Construct base cabinets with a carpenter's pragmatism and a cabinetmaker's precision.
Synopsis: Although kitchen cabinets are more often made in a millwork shop, the author of this article shows how a set of simple frameless cabinets can be made on site. The technique is straightforward, tools are few.
I built my first kitchen 11 years ago. It included 20 ft. of base cabinets, 14 ft. of uppers, 6 ft. of full-height pantry units, a 4-ft. by 6-ft. cooking island and a built-in computer desk. The job cost almost $7,000, and it was the biggest commission I had undertaken in my fledgling shop. When I finally pulled up to the job in a 24-ft. delivery truck to install all the parts, I was sweating more from apprehension than exertion.
I took a look around while the driver and his mate started bringing in the cabinets. Funny how narrow an alcove looks when your pantry units are standing beside it. And who put that windowsill there? Was this the same house I measured?
As I walked around I got more and more panicky. I felt like Alice, alternately crowding the ceilings and then shrinking to the floor. It didn’t seem remotely possible that what I had put together on the level, unencumbered surface of my shop floor could be reassembled here between these unaccommodatingly real, solid walls. The driver tapped my shoulder and pointed to one of the full-height units. It was lying on the floor next to its opening.
“Anything wrong?” I asked, with the sinking certainty that there was.
Don Watanabe, the site carpenter, was holding a level against the low ceiling over the cabinet’s niche. The bubble was nowhere to be seen. Don smiled inscrutably. The converging lines of the finished floor and the ceiling weren’t even close to parallel.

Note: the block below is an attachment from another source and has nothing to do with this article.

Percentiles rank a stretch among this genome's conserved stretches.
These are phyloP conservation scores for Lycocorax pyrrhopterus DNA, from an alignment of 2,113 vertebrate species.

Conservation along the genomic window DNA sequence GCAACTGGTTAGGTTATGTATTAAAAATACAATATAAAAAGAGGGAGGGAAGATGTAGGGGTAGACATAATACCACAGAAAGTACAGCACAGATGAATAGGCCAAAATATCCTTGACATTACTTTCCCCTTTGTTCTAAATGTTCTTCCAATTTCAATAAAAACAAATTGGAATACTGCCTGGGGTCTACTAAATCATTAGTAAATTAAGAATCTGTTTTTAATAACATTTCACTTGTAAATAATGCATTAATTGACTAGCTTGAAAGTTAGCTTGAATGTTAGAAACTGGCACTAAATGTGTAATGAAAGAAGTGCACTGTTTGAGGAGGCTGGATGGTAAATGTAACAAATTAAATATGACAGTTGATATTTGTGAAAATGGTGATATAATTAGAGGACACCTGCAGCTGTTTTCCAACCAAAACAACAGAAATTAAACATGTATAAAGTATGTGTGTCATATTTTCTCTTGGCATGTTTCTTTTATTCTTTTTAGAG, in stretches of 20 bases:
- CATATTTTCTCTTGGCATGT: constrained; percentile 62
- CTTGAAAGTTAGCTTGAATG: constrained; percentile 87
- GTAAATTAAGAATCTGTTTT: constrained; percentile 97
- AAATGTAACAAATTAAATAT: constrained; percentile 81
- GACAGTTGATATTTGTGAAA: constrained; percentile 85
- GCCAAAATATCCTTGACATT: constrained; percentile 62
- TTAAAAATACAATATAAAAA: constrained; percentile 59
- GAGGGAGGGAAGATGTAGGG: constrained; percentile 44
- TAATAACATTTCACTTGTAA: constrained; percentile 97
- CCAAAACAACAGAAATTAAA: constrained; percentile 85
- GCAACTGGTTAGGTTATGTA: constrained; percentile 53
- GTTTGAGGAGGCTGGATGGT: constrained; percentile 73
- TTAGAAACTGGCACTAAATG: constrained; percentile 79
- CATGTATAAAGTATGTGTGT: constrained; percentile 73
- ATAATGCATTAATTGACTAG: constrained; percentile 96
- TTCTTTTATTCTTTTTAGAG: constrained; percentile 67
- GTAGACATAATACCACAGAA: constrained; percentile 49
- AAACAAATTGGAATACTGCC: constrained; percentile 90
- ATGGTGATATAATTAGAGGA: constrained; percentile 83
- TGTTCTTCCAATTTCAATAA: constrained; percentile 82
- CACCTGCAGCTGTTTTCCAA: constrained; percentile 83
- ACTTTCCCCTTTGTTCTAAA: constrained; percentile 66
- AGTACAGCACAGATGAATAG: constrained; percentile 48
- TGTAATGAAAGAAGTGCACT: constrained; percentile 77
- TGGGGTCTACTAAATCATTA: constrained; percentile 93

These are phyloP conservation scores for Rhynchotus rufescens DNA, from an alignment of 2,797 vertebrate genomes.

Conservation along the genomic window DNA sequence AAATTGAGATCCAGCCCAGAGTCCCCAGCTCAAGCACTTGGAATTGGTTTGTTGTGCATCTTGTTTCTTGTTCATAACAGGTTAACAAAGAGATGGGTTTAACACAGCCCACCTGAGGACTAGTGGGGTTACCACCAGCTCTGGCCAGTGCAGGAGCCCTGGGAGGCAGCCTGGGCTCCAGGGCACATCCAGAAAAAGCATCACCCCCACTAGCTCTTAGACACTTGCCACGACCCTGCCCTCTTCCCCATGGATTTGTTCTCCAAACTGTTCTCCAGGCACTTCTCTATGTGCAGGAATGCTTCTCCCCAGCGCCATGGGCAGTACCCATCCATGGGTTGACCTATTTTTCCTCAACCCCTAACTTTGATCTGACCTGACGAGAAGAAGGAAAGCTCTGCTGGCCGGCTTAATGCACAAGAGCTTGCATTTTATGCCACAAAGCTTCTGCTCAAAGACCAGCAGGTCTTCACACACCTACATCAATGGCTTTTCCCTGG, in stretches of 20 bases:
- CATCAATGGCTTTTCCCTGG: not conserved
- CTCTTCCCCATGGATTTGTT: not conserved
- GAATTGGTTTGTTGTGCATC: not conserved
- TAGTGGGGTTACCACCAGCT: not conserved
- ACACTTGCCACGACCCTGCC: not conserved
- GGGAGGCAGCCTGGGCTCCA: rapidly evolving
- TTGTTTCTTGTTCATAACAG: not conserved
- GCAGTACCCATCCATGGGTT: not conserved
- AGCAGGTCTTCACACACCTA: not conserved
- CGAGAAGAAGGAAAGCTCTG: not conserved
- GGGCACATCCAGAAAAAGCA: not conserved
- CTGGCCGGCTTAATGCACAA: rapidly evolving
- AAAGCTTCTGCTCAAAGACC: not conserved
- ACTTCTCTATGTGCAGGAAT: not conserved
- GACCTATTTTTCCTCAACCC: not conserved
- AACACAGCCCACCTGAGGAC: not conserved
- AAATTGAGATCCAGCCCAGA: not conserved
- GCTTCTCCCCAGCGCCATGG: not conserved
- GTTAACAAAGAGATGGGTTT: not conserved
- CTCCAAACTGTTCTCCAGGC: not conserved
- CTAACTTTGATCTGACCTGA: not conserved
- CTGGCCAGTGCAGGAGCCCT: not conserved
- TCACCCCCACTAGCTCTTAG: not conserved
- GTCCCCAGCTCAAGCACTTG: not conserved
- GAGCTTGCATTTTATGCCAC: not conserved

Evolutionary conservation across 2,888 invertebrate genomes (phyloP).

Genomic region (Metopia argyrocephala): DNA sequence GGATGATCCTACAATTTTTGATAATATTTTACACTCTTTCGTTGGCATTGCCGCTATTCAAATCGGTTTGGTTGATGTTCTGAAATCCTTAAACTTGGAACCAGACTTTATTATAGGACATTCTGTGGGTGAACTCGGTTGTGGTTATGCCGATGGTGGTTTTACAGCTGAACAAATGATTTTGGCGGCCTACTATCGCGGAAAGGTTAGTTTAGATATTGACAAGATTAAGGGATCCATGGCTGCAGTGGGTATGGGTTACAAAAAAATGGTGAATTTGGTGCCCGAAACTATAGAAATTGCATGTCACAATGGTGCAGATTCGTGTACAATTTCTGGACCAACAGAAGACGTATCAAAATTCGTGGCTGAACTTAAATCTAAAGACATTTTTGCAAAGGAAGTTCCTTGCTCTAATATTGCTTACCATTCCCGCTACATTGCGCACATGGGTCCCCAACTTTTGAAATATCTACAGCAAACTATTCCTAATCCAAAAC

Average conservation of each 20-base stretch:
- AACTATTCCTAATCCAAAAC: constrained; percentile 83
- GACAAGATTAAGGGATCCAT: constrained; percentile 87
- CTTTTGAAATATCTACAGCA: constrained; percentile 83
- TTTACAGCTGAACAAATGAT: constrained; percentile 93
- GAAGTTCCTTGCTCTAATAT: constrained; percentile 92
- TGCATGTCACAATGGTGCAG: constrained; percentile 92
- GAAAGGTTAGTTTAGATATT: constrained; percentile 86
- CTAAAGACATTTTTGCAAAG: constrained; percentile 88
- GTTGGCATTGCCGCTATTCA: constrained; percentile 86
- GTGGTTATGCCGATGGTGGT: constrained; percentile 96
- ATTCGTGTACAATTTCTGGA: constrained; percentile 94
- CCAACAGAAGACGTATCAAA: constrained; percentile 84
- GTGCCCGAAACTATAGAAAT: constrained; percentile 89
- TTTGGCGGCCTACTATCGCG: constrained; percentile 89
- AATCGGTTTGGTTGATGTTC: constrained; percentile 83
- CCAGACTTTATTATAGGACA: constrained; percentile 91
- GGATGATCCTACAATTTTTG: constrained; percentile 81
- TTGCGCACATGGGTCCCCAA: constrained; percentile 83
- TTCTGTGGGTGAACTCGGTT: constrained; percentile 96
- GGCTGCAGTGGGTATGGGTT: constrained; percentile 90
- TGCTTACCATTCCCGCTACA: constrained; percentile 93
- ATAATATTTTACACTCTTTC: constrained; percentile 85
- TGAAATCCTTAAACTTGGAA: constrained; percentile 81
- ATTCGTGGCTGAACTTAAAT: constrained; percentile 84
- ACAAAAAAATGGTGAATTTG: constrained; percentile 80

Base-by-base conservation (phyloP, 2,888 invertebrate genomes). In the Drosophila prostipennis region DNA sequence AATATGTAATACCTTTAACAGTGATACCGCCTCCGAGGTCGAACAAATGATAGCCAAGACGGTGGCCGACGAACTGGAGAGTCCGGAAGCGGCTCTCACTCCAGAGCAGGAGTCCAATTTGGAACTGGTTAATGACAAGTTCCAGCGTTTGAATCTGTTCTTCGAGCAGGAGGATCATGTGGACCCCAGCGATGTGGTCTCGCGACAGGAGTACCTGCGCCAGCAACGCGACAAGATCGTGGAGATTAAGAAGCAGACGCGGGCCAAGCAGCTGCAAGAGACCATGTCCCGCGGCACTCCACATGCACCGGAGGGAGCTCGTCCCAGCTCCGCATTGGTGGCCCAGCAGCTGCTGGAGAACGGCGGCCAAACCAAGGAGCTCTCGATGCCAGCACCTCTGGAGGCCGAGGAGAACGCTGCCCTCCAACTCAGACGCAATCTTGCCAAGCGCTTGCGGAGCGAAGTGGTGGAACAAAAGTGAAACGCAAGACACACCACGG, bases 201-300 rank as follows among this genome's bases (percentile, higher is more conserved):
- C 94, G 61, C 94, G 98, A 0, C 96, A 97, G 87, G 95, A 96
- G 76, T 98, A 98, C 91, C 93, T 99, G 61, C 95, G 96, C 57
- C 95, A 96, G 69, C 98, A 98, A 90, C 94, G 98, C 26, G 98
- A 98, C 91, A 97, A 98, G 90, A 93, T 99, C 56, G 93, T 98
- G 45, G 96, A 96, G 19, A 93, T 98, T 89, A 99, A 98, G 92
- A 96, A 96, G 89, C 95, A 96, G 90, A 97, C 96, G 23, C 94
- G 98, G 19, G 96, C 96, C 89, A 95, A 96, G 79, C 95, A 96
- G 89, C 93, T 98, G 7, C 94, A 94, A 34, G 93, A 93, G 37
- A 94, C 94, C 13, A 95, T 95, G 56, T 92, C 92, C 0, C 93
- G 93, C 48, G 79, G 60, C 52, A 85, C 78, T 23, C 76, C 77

Cheat it,” he said.
Take the shop along
Anyone who has built something in the shop for installation on a job site will recognize the scene. There are so many things to remember that it’s nearly impossible to record all the data without dropping a detail here and there. And details can be expensive.
Three years ago, with my enthusiasm for plywood boxes flagging, I decided to get out of the full-time cabinet business and into remodeling. This has meant developing some different procedures for building cabinets and getting by with a no-frills complement of tools.
The heart of any cabinet shop is the table saw, and although I have learned to do a great deal with my old #1555 Rockwell radial-arm saw, when it comes to building a kitchen, the table saw is indispensable. Mine is a 10-in. saw, and I use a thin kerf, 80-tooth carbide-tipped alternating-top-bevel blade on it. This makes smooth cuts in plywood, even across the grain. I still take along the radial-arm saw, though — partly because it’s mounted in an 8-ft. table, which I use for everything from workbench to router table to extension supports for the table saw.
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